tunnel-client$ ./dnstt-client -doh https://doh.example/dns-query -pubkey-file server.pub t.example.com 127.0.0.1:2222
tunnel-client$ ssh -v -N -D 127.0.0.1:7000 -o HostKeyAlias=tunnel-server -p 2222 127.0.0.1

On the client, configure applications to use the SSH SOCKS port (127.0.0.1:7000) as a SOCKS proxy.

tunnel-client$ curl --proxy socks5://127.0.0.1:7000/ https://wtfismyip.com/text
A screenshot of the Connection Settings dialog in Firefox 68.7.0esr.
      The "Manual proxy configuration" radio button is selected, with
      "SOCKS Host: 127.0.0.1", "Port: 7000", and
      "SOCKS v5" selected.
      "Proxy DNS when using SOCKS v5" is checked.

Configuring a SOCKS proxy in Firefox 68. Go to Preferences, General, then Network Settings.

Tor bridge

You can run a Tor bridge on the tunnel server and tunnel the connection to the bridge with dnstt, using dnstt as something like a pluggable transport. The Tor client provides a SOCKS interface that other programs can use.

Have the tunnel server forward to the Tor ORPort:

# tor is already running at port 9001
tunnel-server$ ./dnstt-server -udp :5300 -privkey-file server.key t.example.com 127.0.0.1:9001

Have the tunnel client open a local listener at 127.0.0.1:7000. Connections to this port will be forwarded to the bridge's ORPort through the tunnel.

tunnel-client$ ./dnstt-client -doh https://doh.example/dns-query -pubkey-file server.pub t.example.com 127.0.0.1:7000

Add a Bridge line to /etc/tor/torrc (if you use a system Tor), or paste it into Tor Browser. If you use a system Tor, restart the Tor daemon. You can get FINGERPRINT from the file /var/lib/tor/fingerprint on the bridge.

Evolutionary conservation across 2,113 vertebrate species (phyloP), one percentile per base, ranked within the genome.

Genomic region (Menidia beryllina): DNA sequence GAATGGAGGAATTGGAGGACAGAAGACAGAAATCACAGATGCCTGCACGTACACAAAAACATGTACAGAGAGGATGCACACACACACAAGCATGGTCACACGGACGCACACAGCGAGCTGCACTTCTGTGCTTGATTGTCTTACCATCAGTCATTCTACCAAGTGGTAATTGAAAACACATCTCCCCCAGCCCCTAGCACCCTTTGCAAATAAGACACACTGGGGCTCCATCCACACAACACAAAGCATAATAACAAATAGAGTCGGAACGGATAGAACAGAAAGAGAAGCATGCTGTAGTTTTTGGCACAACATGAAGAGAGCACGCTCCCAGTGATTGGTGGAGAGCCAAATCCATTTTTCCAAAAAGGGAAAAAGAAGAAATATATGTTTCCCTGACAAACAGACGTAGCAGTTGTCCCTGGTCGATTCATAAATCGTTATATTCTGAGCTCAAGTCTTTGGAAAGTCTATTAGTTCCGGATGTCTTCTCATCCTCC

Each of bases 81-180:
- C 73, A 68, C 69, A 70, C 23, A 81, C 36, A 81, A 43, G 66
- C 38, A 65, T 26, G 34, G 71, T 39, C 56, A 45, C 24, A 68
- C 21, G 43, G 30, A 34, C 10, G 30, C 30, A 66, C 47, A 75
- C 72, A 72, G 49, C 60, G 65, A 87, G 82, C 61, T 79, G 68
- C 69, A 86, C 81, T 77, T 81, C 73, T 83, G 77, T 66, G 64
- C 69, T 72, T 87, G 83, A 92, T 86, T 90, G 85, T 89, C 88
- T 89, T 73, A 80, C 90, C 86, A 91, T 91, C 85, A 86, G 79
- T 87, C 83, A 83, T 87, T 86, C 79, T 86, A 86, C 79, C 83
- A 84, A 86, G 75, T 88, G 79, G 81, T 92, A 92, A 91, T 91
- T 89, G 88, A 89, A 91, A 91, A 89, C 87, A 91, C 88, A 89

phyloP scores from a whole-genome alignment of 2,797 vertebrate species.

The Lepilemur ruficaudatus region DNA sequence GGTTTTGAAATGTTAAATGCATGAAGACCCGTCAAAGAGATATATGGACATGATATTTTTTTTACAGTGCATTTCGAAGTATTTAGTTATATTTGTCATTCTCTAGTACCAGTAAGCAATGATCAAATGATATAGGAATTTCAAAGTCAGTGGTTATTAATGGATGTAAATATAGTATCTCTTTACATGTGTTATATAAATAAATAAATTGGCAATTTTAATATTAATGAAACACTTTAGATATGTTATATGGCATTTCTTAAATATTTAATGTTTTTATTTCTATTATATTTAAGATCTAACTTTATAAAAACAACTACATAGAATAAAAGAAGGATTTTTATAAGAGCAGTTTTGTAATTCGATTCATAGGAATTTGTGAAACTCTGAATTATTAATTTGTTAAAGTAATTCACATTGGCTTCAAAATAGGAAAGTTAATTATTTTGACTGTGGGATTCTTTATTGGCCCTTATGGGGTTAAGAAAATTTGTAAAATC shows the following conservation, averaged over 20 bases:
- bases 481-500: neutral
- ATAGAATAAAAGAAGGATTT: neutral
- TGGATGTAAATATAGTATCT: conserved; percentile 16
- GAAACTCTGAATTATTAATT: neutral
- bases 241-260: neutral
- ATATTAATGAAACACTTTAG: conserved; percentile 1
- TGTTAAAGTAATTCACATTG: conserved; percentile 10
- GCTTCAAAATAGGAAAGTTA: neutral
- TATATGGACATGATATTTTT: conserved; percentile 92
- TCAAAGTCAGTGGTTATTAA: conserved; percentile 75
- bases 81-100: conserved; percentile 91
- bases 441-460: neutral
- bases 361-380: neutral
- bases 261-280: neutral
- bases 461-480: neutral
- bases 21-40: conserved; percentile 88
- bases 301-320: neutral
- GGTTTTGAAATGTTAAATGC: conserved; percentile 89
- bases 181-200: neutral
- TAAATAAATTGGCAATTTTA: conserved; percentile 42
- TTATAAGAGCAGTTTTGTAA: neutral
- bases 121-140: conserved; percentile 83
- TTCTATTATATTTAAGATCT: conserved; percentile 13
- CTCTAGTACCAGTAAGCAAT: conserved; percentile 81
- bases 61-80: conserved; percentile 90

Bridge 127.0.0.1:7000 FINGERPRINT

Configure applications to use the Tor SocksPort as a SOCKS proxy. If you use a system Tor, the SocksPort is 127.0.0.1:9050; if you use Tor Browser, the SocksPort is 127.0.0.1:9150.

tunnel-client$ curl --proxy socks5://127.0.0.1:9050/ https://wtfismyip.com/text
tunnel-client$ curl --proxy socks5://127.0.0.1:9150/ https://wtfismyip.com/text

Original post (): How to run Tor Browser through a DoH/DoT tunnel.

Shadowsocks SIP003 plugin

SIP003 is a specification for obfuscation plugins in Shadowsocks. There are proof-of-concept Bash scripts to make dnstt work as a SIP003 plugin, so you can use Shadowsocks through a DNS tunnel. There's a fork of the dnstt code that has these scripts included.

Original post ().

Protocol

See the protocol page.

The "tt" in dnstt stands for Turbo Tunnel, a design paradigm for circumvention protocols. It just means that embeds a sequencing and reliability layer, independent of the DNS transport.

I made a survey of the protocols of some other DNS tunnels.

Performance

See the performance page.

Caveats

At this point, dnstt is intended mainly as a demonstration of the Turbo Tunnel idea. It is missing features that are necessary for truly robust censorship circumvention. Chief among these are camouflaging the TLS fingerprint. dnstt uses the crypto/tls package from the Go standard library, the TLS fingerprint of which should be assumed to be distinctive and easily blockable. One way of camouflaging the TLS fingerprint of dnstt would be to use the uTLS package. Something like this would be necessary to prevent dnstt from being blocked by a censor that is looking for it.

dnstt does not do any traffic shaping or padding, though I tried to design the protocol to support it. It is prudent to assume that an observer can infer that a DNS tunnel is being used, despite DoH or DoT encryption, by looking at traffic metadata features such as packet timing and volume.

The tunnel client and server support an unencrypted -udp mode, which is trivially detectable by a third-party observer using something as simple as a static pattern match. Only the -doh and -dot modes are encrypted and offer any chance of being covert.

Acknowledgements

Thanks to kcp-go, smux, Noise and its mailing list, the Flynn implementation of Noise, ValdikSS, and net4people/bbs and NTC correspondents. This software was developed under a contract with the Counter-Power Lab at UC Berkeley.